The works in Superficial aim at overcoming the Manichean approach that typifies our culture by recounting how the surface can be the object of art research or, at least, the field of action on which the artist moves. By making use of processual and pictorial modes, of a conceptual dynamic order and of a chemical and thermal action, the surface in fact itself becomes the medium, because it can also arrive at being the objective of, and the metaphor for, the undertaking of art, and also a meta-narrative that explains and discusses its reasons. And so the vital and incessant work on/of the surface is the final diary of a metamorphosis that comes about as the result of the thoughts and hands of the artists who are able to propose alternative routes for superseding the impasse, for controlling environmental variables, and for exploiting to their own advantage unforeseeable accidents. In its tactile resolution, the surface in itself becomes the raison d’être for artistic research, the centre of an action that produces and records on its. own material a shift of meaning, an occurrence, a relocation, a passing over. Transformations that it is worthwhile understanding, and not just with the eye.
Tiziano Martini implements an explorative kind of painting in which the function of the colour is less important than the artist’s own executive pleasure, the manual realisation of the work. The Untitled works seen in the gallery are in fact characterised by a continuous and rigorous processual aspect in which action and expectation, experimenting and verifying the result, alternate. The artist superimposes different levels of acrylic pigments on the canvas either directly with a brush or, more frequently, with the use of monotypes, matrices that, opportunely coloured, allow the material to be layered like successive imprints. In this way the canvas contains chance elements – the dirt in the studio or the residue of previous works – that become random variables that the artist freely uses/organises in a continuous jazz improvisation.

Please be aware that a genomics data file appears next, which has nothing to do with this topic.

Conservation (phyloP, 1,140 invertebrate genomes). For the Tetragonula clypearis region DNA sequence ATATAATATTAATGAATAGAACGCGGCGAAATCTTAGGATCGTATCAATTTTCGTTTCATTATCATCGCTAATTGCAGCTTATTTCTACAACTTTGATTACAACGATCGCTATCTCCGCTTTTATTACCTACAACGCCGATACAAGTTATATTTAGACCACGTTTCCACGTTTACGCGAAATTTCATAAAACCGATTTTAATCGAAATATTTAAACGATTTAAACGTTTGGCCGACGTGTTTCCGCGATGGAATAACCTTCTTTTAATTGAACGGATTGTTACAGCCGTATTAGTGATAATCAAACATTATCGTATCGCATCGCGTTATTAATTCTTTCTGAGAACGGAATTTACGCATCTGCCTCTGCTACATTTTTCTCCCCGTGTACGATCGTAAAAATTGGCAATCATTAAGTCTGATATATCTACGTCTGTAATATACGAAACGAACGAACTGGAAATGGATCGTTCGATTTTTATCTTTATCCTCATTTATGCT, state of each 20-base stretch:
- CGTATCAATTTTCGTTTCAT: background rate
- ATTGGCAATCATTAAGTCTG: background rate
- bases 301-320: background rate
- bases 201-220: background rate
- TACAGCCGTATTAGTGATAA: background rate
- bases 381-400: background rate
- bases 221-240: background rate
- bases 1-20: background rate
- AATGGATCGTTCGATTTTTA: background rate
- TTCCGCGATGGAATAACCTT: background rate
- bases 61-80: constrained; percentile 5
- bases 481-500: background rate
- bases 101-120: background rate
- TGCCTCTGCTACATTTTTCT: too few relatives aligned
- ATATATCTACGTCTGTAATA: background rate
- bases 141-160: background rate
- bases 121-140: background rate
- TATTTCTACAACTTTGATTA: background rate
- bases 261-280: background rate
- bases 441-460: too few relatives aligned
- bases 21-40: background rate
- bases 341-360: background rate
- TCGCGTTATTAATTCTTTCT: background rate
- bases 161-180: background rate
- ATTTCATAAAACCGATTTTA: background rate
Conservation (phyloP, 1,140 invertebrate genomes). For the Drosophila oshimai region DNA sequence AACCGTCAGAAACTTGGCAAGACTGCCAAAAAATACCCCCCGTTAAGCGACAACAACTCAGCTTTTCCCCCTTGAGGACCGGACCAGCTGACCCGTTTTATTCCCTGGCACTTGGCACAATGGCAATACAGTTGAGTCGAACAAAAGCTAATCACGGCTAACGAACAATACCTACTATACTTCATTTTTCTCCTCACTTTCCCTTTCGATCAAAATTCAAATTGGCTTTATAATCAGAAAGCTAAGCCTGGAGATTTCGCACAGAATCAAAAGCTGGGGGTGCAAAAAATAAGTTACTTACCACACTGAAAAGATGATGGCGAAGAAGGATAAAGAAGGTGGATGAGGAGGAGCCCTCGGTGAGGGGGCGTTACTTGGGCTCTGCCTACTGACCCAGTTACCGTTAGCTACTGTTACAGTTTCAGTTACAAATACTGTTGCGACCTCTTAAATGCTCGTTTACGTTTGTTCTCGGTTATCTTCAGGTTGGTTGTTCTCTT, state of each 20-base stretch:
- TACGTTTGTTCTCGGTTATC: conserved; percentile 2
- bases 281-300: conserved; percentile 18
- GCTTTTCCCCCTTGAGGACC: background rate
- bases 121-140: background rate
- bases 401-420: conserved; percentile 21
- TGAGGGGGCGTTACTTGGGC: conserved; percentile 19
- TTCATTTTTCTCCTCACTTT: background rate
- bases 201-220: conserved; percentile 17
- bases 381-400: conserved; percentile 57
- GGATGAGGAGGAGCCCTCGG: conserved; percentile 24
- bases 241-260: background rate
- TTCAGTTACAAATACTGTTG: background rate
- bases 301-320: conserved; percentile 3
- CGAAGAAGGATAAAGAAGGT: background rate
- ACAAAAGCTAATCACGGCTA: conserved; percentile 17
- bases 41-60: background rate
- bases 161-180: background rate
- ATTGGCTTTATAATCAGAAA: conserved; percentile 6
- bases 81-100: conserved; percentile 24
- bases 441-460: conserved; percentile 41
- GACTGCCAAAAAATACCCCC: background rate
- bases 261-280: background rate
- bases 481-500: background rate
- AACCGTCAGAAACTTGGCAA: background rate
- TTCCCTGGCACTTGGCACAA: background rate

Alberto Scodro’s art is characterised by a two-fold inquiry: one is concerned with the architecture of spaces, with respect to which he excavates and highlights lines of force and aspects of ideal tension; the other concerns material itself, the properties of which he loves to question and put to the test in order to find the limits of its use. In his Autumn series, he develops a research in which he analyses the generative capacities resulting from the combination of such different elements as sand, glass, and oxides. In fact, the artist inquires into the combinatory possibilities of his material by firing at a high temperature in an industrial kiln prime materials of various origins; these undergo a chemical/physical process similar to vitrification. In this way Scodro creates alchemical wall-sculptures, blocks in which the surface is as rough as rock, but as coloured and fragile as porcelain.
Eugenia Vanni’s artistic research is characterised by a multi-faceted conceptual activity, one that is implemented through different procedures and media, effortlessly ranging from painting to installations. Frequently, by updating their semantics and traditions, she reuses the techniques of fifteenth- and sixteenth century Italy. In her diptych Ritratto l’uno dell’altro (Portrait of each other), Vanni conceptually explores painting’s mimetic potentialities to arrive at the most extreme results. Thanks to her use of oil and of different ways of imprinting the canvas, the artist arrives at portraying on linen the image of the cotton weave, and vice versa. In this way an essentially meta-pictorial double portrait is revealed, one in which the subject is painting in its material/tactile essence, in its being a palimpsest that embraces the image that is latent in the other. In a logical chiasmus each element of the diptych is thus a negation of its own identity and, at the same time, a representation of its opposite.
[*] G. Bruno, Surface: Matters of Aaestetics, Materiality and Media, London: The University of Chicago Press, 2014, p. 6.